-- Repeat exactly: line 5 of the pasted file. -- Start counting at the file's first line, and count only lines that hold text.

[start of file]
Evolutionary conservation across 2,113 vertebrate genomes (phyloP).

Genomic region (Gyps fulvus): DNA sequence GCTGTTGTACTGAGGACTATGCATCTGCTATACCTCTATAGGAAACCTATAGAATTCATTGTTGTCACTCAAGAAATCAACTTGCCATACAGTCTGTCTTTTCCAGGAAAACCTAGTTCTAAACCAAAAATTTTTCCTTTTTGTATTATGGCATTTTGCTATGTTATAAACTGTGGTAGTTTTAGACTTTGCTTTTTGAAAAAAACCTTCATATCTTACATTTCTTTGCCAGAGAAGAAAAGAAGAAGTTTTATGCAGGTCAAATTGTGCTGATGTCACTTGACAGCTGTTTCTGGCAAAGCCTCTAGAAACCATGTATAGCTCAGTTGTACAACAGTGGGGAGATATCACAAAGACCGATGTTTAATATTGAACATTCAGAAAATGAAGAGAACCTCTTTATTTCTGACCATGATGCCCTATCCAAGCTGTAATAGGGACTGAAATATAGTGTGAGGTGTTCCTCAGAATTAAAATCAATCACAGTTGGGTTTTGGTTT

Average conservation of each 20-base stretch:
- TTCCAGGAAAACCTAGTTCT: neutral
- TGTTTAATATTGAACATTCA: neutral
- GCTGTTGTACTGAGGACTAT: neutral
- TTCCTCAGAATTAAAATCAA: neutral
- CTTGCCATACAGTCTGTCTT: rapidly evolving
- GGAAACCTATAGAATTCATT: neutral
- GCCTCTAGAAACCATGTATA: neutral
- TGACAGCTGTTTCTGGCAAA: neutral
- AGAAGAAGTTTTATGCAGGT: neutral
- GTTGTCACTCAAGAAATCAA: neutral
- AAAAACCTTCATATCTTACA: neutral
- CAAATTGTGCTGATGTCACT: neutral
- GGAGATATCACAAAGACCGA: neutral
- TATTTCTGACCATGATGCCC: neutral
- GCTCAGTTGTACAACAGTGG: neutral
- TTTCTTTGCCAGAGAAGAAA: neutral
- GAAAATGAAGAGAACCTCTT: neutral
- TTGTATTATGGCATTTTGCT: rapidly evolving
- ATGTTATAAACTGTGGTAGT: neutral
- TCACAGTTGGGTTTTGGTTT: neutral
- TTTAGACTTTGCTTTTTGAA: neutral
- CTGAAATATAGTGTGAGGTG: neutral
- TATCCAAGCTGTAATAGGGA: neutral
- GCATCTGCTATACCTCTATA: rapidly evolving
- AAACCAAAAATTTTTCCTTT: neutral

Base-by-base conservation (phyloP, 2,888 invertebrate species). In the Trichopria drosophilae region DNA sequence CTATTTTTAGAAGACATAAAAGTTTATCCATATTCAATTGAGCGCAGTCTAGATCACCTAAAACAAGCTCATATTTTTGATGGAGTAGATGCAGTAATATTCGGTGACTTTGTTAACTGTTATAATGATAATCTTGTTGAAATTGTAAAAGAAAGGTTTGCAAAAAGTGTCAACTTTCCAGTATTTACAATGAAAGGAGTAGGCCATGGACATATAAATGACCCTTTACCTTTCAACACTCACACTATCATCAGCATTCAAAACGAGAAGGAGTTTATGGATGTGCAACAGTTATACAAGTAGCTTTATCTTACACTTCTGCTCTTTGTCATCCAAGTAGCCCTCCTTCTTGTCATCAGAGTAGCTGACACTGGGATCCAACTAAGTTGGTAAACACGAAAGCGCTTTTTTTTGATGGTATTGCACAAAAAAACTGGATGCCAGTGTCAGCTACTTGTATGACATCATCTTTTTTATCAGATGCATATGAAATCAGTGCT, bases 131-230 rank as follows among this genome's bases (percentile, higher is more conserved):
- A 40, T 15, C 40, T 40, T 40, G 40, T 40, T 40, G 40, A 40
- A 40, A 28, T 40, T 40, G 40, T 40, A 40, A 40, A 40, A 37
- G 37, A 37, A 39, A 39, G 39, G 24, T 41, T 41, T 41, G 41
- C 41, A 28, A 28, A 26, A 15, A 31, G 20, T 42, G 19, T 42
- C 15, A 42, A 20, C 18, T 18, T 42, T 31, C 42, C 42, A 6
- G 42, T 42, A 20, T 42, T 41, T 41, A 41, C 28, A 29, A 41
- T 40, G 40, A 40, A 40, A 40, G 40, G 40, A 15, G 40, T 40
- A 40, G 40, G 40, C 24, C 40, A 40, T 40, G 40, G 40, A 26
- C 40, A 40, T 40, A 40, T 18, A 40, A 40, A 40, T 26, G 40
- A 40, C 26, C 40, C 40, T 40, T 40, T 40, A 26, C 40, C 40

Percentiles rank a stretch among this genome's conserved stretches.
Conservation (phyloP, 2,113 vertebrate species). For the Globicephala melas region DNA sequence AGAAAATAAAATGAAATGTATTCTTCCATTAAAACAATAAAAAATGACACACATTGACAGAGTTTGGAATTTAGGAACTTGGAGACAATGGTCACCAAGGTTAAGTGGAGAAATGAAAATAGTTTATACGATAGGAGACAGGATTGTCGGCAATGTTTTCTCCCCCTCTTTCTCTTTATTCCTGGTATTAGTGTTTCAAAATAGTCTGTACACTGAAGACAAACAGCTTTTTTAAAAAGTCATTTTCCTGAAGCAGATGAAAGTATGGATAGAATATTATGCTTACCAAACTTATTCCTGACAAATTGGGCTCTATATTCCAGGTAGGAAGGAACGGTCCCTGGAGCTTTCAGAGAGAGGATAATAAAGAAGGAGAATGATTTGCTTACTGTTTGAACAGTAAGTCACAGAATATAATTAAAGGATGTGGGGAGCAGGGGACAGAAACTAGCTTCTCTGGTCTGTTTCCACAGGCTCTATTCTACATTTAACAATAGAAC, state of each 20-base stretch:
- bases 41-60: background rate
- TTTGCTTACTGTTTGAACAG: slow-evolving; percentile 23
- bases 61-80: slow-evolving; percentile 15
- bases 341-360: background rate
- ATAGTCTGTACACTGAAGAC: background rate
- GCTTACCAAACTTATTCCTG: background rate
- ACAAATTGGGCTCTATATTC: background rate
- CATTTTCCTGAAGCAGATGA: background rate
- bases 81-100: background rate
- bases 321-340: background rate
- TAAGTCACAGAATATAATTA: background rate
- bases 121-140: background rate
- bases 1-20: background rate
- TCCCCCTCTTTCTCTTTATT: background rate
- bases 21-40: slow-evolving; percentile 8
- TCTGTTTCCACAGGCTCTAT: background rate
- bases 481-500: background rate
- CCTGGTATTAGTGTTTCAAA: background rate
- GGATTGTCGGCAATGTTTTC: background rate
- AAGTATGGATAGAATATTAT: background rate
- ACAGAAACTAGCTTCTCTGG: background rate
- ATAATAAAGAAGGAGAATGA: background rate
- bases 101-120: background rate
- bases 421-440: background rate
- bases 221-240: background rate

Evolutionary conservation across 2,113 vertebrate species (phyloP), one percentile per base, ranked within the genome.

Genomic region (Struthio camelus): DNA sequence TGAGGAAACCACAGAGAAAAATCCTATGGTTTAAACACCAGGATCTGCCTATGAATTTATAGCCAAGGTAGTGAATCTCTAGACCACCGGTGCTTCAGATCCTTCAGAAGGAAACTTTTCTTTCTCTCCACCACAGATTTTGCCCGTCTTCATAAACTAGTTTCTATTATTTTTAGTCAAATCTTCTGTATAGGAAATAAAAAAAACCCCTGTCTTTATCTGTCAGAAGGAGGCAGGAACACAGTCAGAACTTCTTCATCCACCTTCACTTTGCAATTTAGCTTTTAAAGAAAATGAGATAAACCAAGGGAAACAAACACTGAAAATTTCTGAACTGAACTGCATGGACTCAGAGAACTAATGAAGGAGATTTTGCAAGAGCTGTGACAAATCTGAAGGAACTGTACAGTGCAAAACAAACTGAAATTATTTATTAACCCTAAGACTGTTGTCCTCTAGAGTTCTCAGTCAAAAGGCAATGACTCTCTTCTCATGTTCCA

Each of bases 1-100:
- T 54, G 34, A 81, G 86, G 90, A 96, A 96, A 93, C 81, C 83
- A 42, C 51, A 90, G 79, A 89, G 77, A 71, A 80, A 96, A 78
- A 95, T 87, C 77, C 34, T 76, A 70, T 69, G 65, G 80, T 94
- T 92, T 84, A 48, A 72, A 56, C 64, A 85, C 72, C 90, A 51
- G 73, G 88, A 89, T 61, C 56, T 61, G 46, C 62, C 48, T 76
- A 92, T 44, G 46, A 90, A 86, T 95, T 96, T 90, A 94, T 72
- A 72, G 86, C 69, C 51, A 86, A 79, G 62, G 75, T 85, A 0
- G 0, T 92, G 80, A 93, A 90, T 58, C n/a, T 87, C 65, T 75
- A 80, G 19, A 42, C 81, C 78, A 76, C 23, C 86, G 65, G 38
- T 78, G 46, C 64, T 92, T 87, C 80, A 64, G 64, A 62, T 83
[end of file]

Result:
- TGTTTAATATTGAACATTCA: neutral